Saturday, March 8, 2003
by Alex Berenson
The number is the quarterly earnings figure that CEOs and top managers of public companies die for, at least in the career sense. Mr. Berenson, a leading U.S. business reporter, tells how investors' expectations of rising earnings were fed by the collusion of institutional money managers, accountants, stock analysts and company executives. His story sparkles with good sense, wonderful insights into the corruption of securities markets and good writing.
"The last and greatest bull market of the twentieth century started on a warm and muggy August Tuesday in New York in the summer of 1982," he writes. "Investors wanted a clear signal that inflation had been beaten.." He traces the market's surge in the remainder of the year to a pronouncement from Henry Kaufman, dubbed Dr. Doom for his persistently pessimistic views, that interest rates would drop below 10 per cent.
Investors' taste for growth was whetted. Through the 1980s and the 1990s, with time out for the crash of Oct. 10, 1987 and a few nasty moments in the Gulf War in 1991 and the Asian currency crisis of 1998, the market steamed ahead, fed by accountants' willingness to collaborate with companies' pumping up their bottom lines. The accountants - and not just the late Arthur Andersen - were usually not indicted coconspirators. It all came to a screeching halt in the three year bear market in which, just as in the 1930s, the wolves of retribution began to haunt Wall Street.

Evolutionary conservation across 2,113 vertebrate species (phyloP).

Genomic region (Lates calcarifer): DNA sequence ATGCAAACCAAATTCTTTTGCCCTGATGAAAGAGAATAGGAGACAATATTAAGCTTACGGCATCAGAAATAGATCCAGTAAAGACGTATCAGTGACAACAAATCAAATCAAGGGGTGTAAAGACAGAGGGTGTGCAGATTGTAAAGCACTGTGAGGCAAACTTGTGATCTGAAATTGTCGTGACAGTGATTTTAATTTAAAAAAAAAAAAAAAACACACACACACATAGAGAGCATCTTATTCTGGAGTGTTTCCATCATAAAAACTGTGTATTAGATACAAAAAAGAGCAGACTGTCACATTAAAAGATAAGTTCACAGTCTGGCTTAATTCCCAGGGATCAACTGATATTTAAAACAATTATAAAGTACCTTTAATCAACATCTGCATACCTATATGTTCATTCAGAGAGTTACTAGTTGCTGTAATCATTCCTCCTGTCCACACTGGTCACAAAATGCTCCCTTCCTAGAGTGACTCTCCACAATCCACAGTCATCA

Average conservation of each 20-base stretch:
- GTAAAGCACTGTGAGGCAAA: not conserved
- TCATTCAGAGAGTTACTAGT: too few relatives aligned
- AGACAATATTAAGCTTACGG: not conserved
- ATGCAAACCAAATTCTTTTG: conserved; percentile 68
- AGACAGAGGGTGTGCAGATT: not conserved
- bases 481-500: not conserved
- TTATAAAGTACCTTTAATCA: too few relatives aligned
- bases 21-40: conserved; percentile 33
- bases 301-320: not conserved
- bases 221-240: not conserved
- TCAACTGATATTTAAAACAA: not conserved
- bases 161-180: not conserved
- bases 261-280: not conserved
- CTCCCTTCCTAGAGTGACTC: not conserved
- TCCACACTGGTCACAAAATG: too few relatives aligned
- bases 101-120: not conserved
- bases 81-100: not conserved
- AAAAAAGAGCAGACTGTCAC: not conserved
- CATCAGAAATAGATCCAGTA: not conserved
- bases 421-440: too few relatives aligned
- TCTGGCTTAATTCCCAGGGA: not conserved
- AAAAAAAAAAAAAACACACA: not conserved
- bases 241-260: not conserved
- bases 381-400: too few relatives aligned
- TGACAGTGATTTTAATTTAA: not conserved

Mr. Berenson parcels out guilt for the fall beyond accountants. He points to investment analysts working for brokers who willingly or stupidly went along with the deceit in exchange for immense investment banking fees. Also guilty were institutional investors who lapped up deceits that fitted nicely with their heavily hyped growth strategies and and private investors who pursued the grail of earnings ignorant of their peril.
Mr. Berenson tells the story of the lust for earnings with scholarship and style. The Number will be one of the best business books and surely the most readable accounting book of the year. For investors who want to know why their Xerox almost went under and why Enron did, this is gripping stuff. For everyone else, just a great read.